Editors' ChoiceCardiology

Personalized printing for stroke prevention, hand in glove

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Science Translational Medicine  17 Jan 2018:
Vol. 10, Issue 424, eaar7516
DOI: 10.1126/scitranslmed.aar7516

Abstract

3D-printed patient-specific left atrial appendage occluders overcome anatomic variability to personalize stroke prevention.

Atrial fibrillation (AF) is the most common arrhythmia (electrical conduction abnormality) in the human heart. During AF, disorganized cardiac contractions allow blood clots to form in a pouch-like region of the heart called the left atrial appendage (LAA). These clots can travel to the brain where they cause devastating strokes. The risk of stroke can be reduced by taking anticoagulants (blood thinners), but this comes at the expense of increased bleeding. An alternative approach is to occlude the LAA with a device delivered surgically or via a catheter. However, because the LAA shape is highly variable, one-size-fits-all devices tend to incompletely occlude the pouch, leaving the stroke risk unchanged. In a recent report, Robinson and colleagues set out to build personalized soft LAA occluding devices customized to a patient’s anatomy.

Starting with patient-specific noninvasive computed tomography (CT) images, the team used computer-aided design to isolate the LAA surface and create a custom occluder with a 0.5 mm thick shell recessed 1 mm from the LAA surface. They added a chimney-like valve to the design to allow inflation and mechanical stabilization of the hollow occluder after implantation. Using the design, they created high-resolution three-dimensional (3D)–printed molds for casting and curing a silicone polymer blend, first in two halves that were later bonded together to create the closed volume occluder with an integrated valve. The device was dip-coated in polycarbonate urethane and cured to create a clot-resistant surface.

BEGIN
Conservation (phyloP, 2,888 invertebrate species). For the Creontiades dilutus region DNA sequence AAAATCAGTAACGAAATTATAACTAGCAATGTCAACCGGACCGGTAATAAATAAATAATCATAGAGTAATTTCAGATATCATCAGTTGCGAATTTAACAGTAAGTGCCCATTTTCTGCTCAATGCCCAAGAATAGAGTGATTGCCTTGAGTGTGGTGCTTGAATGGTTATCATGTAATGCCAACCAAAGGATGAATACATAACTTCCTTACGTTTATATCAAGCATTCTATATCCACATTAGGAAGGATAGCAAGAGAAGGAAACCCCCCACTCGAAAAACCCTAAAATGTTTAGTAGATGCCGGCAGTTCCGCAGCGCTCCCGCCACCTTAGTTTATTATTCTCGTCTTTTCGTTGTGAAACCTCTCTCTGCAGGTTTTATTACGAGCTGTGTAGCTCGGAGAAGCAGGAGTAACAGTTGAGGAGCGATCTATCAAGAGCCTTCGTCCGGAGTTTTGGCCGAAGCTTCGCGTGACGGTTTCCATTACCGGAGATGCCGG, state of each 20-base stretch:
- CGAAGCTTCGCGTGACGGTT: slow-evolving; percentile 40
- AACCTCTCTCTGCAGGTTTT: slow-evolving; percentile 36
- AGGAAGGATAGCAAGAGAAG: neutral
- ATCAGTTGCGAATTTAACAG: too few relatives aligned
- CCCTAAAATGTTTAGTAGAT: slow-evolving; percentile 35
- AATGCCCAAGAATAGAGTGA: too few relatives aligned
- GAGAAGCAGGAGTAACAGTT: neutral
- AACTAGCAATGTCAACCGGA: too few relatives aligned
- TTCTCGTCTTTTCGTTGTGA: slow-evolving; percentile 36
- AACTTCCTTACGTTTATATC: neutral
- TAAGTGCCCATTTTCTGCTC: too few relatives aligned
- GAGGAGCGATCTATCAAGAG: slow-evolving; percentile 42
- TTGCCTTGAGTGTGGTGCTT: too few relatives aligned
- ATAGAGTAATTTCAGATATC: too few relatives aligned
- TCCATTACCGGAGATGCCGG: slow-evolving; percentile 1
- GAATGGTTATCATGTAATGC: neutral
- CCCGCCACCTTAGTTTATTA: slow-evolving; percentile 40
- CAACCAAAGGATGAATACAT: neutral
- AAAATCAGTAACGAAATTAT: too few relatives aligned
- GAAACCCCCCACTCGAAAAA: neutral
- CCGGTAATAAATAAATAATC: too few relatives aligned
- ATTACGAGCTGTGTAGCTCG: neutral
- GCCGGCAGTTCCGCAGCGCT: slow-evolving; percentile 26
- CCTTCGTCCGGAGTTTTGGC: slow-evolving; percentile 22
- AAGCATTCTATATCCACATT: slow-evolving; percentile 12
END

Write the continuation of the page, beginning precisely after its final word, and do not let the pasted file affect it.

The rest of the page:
By delivering fluid from a syringe pump into the valve port in vitro, they found that the device could withstand more than ten times normal LAA pressures (~20 kPa versus < 2 kPa) and hold two times more volume than a typical LAA. They next created a custom cauliflower-shaped LAA model that mimics the most complex category of human LAA shapes. When this model was placed under pulsatile flow, the one-size-fits-all spherical occluders allowed substantial fluid leakage into the LAA whereas custom cauliflower-shaped occluders did not. Last, the occluder was combined with a purse-string suture and collapsed into an 18 French catheter (6 mm diameter) surgical deployment system. This allowed the entire workflow, from cardiac CT imaging to custom occluder fabrication and implantation, to be tested in a canine model. After deployment in vivo, the hollow occluder was filled with a biocompatible elastomer, which was cured over several hours, allowing time for adjusting fill volume and positioning.

Although the study included only one animal, it nevertheless establishes the feasibility of the workflow for creating soft, inflatable personalized devices for LAA occlusion from CT images. Future work will need to perform longer term evaluations in vivo to determine whether devices become endothelialized, are stable across time, and whether the LAA undergoes remodeling after occlusion. Nevertheless, as the population ages and the prevalence of AF and stroke continue to grow, hand in glove atrial appendage occluders offer an exciting gateway to personalized medical devices.

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